“You should blog every day,” says my new publisher.
He wants me to blog about every aspect of the publication process, so far, which has been more intense than I could have imagined. He wants me to talk about working on the drafts with him, about how many times I’ve been reduced to tears by my own book. But he also wants me to write about the painting that was created especially for the cover, and the team of editors and formatting experts who are ready to produce the book once all the various pieces are ready.
My other blogging assignment, from now until the publication date, is to talk about what readers should expect from the collection, to tease the new title—The Mourning After, instead of #NJPOET 2.0.—to share samples, and to tell stories about how this all came together.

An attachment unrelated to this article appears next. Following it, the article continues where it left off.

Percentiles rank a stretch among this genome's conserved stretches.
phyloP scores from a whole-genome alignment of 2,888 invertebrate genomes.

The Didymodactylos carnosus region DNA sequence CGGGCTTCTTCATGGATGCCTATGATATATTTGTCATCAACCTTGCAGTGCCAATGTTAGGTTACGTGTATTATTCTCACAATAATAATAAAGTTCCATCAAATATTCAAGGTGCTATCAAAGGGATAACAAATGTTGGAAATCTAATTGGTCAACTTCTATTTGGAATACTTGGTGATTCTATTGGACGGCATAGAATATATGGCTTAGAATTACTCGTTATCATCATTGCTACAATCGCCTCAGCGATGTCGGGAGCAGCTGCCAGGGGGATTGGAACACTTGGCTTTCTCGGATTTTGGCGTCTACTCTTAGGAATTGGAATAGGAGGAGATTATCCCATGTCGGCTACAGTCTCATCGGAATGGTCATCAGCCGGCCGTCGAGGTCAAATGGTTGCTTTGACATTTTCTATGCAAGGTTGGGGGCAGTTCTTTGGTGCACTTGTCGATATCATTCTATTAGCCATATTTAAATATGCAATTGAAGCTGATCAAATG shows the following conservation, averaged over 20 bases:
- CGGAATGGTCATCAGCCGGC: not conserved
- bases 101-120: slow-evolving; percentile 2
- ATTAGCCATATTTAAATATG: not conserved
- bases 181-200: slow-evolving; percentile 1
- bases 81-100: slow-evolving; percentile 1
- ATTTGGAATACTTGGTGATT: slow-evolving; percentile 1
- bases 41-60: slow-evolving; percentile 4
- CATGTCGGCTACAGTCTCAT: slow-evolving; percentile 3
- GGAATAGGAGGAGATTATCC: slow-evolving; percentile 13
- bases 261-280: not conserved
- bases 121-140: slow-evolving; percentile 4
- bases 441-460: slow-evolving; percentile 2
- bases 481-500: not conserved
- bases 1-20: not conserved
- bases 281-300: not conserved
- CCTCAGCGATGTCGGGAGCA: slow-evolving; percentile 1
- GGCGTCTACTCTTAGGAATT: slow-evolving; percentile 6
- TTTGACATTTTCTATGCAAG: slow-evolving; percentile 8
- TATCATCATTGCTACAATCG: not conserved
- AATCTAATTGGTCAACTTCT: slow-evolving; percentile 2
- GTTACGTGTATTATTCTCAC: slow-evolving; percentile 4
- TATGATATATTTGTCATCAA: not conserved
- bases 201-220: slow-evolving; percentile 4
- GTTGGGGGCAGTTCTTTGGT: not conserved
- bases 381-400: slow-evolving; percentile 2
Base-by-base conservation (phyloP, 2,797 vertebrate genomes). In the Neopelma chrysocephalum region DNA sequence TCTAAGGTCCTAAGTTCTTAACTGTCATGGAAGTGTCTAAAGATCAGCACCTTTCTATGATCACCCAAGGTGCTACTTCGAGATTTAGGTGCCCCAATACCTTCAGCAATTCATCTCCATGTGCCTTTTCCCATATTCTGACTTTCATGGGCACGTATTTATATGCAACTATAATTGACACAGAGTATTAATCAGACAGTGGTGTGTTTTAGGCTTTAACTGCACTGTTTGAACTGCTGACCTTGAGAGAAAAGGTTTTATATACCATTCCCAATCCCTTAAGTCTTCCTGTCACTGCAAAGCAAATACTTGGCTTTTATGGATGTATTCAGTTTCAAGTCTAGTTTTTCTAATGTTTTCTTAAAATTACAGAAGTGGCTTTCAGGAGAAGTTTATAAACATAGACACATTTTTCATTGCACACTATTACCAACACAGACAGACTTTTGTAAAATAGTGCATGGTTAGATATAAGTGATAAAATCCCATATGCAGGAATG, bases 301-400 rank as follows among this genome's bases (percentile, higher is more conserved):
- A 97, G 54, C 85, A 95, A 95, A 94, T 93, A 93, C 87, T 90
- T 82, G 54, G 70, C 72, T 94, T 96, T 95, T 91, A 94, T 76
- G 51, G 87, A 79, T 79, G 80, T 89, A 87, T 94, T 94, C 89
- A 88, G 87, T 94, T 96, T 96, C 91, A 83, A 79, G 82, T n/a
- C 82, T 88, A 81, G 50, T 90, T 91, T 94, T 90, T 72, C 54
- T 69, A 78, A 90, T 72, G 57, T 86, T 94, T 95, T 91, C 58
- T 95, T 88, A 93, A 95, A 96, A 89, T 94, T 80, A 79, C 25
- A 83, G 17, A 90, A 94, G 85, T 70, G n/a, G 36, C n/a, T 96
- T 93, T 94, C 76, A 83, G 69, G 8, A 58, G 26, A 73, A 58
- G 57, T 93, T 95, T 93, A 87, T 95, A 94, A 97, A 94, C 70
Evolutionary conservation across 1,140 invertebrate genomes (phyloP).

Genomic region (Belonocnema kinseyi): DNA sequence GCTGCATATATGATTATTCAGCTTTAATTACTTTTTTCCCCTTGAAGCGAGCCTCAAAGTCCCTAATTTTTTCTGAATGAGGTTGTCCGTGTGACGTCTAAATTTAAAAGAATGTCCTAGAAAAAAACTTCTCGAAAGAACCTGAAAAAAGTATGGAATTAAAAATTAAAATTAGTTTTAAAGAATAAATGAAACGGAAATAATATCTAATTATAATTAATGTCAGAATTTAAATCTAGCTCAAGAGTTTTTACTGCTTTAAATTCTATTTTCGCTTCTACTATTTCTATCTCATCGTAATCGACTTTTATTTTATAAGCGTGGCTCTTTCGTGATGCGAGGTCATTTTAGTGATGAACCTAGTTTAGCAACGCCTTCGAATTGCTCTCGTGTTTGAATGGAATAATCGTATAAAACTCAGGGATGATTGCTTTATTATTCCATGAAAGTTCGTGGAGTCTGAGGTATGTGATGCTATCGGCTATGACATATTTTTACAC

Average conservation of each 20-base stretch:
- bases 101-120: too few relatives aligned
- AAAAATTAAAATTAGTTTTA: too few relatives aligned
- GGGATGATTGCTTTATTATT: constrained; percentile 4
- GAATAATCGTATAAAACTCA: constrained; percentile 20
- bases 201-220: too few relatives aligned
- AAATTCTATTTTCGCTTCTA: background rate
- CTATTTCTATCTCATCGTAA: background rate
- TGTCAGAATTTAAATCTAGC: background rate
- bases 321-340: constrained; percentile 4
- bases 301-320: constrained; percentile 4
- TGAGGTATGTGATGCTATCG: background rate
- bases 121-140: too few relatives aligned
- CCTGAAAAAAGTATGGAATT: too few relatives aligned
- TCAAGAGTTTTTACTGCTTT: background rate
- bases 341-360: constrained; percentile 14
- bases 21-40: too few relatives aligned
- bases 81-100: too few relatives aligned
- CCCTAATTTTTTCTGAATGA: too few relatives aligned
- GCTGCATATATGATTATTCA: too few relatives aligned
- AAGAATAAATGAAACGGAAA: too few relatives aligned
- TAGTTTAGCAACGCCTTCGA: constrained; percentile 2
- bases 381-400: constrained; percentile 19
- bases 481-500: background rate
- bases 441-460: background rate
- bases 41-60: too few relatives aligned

In short, Stephen Moran pursued me for over a year, in the wake of my first disastrous publishing adventure, but I’m putting all that behind me.
“We’re doing important work on your book,” he says, repeatedly, encouraging me through my anxieties. “It’s a powerful anti-war statement. One desperately needed. Keep the focus on creating.”
And then he adds.
“As for you blog. If nothing else, let it be your poet’s journal.”
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